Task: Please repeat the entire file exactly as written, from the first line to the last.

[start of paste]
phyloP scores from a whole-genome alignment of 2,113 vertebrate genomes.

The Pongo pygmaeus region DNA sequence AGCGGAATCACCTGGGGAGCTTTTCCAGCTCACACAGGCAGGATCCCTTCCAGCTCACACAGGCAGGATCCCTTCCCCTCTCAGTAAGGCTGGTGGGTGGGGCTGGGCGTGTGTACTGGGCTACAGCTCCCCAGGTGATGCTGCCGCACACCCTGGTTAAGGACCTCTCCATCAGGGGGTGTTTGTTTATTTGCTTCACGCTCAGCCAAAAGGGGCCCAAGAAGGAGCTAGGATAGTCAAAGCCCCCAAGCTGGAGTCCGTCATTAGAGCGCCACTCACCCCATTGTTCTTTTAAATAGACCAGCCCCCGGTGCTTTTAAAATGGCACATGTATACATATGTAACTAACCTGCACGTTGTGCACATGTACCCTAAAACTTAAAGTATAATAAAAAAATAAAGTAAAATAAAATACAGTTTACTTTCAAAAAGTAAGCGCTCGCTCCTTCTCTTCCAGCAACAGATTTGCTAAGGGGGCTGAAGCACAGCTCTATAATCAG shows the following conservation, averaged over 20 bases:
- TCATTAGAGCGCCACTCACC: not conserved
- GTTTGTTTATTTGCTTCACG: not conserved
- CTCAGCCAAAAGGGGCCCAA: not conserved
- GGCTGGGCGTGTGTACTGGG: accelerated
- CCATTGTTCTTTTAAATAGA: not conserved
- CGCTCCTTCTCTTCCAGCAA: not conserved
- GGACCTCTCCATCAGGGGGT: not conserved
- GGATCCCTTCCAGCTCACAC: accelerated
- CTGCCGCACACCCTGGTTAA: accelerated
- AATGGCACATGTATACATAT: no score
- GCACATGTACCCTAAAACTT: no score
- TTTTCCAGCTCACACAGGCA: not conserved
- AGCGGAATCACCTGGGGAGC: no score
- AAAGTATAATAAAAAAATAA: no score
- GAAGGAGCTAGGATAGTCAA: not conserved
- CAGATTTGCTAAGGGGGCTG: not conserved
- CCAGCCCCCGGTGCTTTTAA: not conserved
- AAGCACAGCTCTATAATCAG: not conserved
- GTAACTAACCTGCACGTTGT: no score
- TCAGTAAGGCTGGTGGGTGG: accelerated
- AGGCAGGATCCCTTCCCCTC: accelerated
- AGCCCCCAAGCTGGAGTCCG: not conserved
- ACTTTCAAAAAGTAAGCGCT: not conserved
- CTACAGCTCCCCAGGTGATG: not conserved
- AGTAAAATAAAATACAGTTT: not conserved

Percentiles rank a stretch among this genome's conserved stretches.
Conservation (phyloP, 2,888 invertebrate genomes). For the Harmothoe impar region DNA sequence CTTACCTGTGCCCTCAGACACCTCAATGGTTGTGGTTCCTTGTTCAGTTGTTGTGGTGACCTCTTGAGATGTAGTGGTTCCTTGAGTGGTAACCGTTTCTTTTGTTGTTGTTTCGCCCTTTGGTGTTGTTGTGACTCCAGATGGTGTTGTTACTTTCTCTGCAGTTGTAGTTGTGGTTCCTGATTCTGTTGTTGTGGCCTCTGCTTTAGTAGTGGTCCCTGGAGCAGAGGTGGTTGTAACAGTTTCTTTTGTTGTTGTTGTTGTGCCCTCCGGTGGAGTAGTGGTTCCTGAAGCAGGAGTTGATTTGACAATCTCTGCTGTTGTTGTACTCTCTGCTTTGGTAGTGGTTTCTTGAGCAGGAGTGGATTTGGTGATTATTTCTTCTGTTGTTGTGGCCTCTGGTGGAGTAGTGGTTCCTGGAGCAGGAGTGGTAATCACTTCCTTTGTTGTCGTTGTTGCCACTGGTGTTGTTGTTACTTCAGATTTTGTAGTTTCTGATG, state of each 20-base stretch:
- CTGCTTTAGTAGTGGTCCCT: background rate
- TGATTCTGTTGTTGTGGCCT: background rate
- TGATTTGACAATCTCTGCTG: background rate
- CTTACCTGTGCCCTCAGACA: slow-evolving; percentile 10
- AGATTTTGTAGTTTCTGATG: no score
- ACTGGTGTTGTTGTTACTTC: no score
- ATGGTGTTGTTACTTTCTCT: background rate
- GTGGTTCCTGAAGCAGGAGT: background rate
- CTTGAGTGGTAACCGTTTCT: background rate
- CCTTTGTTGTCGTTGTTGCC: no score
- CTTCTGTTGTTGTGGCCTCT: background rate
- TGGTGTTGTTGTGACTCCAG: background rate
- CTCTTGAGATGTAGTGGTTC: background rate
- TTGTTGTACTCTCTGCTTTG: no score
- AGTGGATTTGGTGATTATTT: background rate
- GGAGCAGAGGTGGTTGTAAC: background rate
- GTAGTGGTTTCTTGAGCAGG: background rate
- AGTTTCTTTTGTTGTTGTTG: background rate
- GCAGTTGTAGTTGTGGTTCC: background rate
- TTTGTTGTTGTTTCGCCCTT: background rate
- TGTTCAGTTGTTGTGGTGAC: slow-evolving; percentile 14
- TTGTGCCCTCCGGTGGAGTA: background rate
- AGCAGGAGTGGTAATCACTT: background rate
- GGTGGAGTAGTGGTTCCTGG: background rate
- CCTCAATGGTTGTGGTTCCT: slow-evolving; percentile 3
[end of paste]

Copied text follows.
phyloP scores from a whole-genome alignment of 2,113 vertebrate genomes.

The Pongo pygmaeus region DNA sequence AGCGGAATCACCTGGGGAGCTTTTCCAGCTCACACAGGCAGGATCCCTTCCAGCTCACACAGGCAGGATCCCTTCCCCTCTCAGTAAGGCTGGTGGGTGGGGCTGGGCGTGTGTACTGGGCTACAGCTCCCCAGGTGATGCTGCCGCACACCCTGGTTAAGGACCTCTCCATCAGGGGGTGTTTGTTTATTTGCTTCACGCTCAGCCAAAAGGGGCCCAAGAAGGAGCTAGGATAGTCAAAGCCCCCAAGCTGGAGTCCGTCATTAGAGCGCCACTCACCCCATTGTTCTTTTAAATAGACCAGCCCCCGGTGCTTTTAAAATGGCACATGTATACATATGTAACTAACCTGCACGTTGTGCACATGTACCCTAAAACTTAAAGTATAATAAAAAAATAAAGTAAAATAAAATACAGTTTACTTTCAAAAAGTAAGCGCTCGCTCCTTCTCTTCCAGCAACAGATTTGCTAAGGGGGCTGAAGCACAGCTCTATAATCAG shows the following conservation, averaged over 20 bases:
- TCATTAGAGCGCCACTCACC: not conserved
- GTTTGTTTATTTGCTTCACG: not conserved
- CTCAGCCAAAAGGGGCCCAA: not conserved
- GGCTGGGCGTGTGTACTGGG: accelerated
- CCATTGTTCTTTTAAATAGA: not conserved
- CGCTCCTTCTCTTCCAGCAA: not conserved
- GGACCTCTCCATCAGGGGGT: not conserved
- GGATCCCTTCCAGCTCACAC: accelerated
- CTGCCGCACACCCTGGTTAA: accelerated
- AATGGCACATGTATACATAT: no score
- GCACATGTACCCTAAAACTT: no score
- TTTTCCAGCTCACACAGGCA: not conserved
- AGCGGAATCACCTGGGGAGC: no score
- AAAGTATAATAAAAAAATAA: no score
- GAAGGAGCTAGGATAGTCAA: not conserved
- CAGATTTGCTAAGGGGGCTG: not conserved
- CCAGCCCCCGGTGCTTTTAA: not conserved
- AAGCACAGCTCTATAATCAG: not conserved
- GTAACTAACCTGCACGTTGT: no score
- TCAGTAAGGCTGGTGGGTGG: accelerated
- AGGCAGGATCCCTTCCCCTC: accelerated
- AGCCCCCAAGCTGGAGTCCG: not conserved
- ACTTTCAAAAAGTAAGCGCT: not conserved
- CTACAGCTCCCCAGGTGATG: not conserved
- AGTAAAATAAAATACAGTTT: not conserved

Percentiles rank a stretch among this genome's conserved stretches.
Conservation (phyloP, 2,888 invertebrate genomes). For the Harmothoe impar region DNA sequence CTTACCTGTGCCCTCAGACACCTCAATGGTTGTGGTTCCTTGTTCAGTTGTTGTGGTGACCTCTTGAGATGTAGTGGTTCCTTGAGTGGTAACCGTTTCTTTTGTTGTTGTTTCGCCCTTTGGTGTTGTTGTGACTCCAGATGGTGTTGTTACTTTCTCTGCAGTTGTAGTTGTGGTTCCTGATTCTGTTGTTGTGGCCTCTGCTTTAGTAGTGGTCCCTGGAGCAGAGGTGGTTGTAACAGTTTCTTTTGTTGTTGTTGTTGTGCCCTCCGGTGGAGTAGTGGTTCCTGAAGCAGGAGTTGATTTGACAATCTCTGCTGTTGTTGTACTCTCTGCTTTGGTAGTGGTTTCTTGAGCAGGAGTGGATTTGGTGATTATTTCTTCTGTTGTTGTGGCCTCTGGTGGAGTAGTGGTTCCTGGAGCAGGAGTGGTAATCACTTCCTTTGTTGTCGTTGTTGCCACTGGTGTTGTTGTTACTTCAGATTTTGTAGTTTCTGATG, state of each 20-base stretch:
- CTGCTTTAGTAGTGGTCCCT: background rate
- TGATTCTGTTGTTGTGGCCT: background rate
- TGATTTGACAATCTCTGCTG: background rate
- CTTACCTGTGCCCTCAGACA: slow-evolving; percentile 10
- AGATTTTGTAGTTTCTGATG: no score
- ACTGGTGTTGTTGTTACTTC: no score
- ATGGTGTTGTTACTTTCTCT: background rate
- GTGGTTCCTGAAGCAGGAGT: background rate
- CTTGAGTGGTAACCGTTTCT: background rate
- CCTTTGTTGTCGTTGTTGCC: no score
- CTTCTGTTGTTGTGGCCTCT: background rate
- TGGTGTTGTTGTGACTCCAG: background rate
- CTCTTGAGATGTAGTGGTTC: background rate
- TTGTTGTACTCTCTGCTTTG: no score
- AGTGGATTTGGTGATTATTT: background rate
- GGAGCAGAGGTGGTTGTAAC: background rate
- GTAGTGGTTTCTTGAGCAGG: background rate
- AGTTTCTTTTGTTGTTGTTG: background rate
- GCAGTTGTAGTTGTGGTTCC: background rate
- TTTGTTGTTGTTTCGCCCTT: background rate
- TGTTCAGTTGTTGTGGTGAC: slow-evolving; percentile 14
- TTGTGCCCTCCGGTGGAGTA: background rate
- AGCAGGAGTGGTAATCACTT: background rate
- GGTGGAGTAGTGGTTCCTGG: background rate
- CCTCAATGGTTGTGGTTCCT: slow-evolving; percentile 3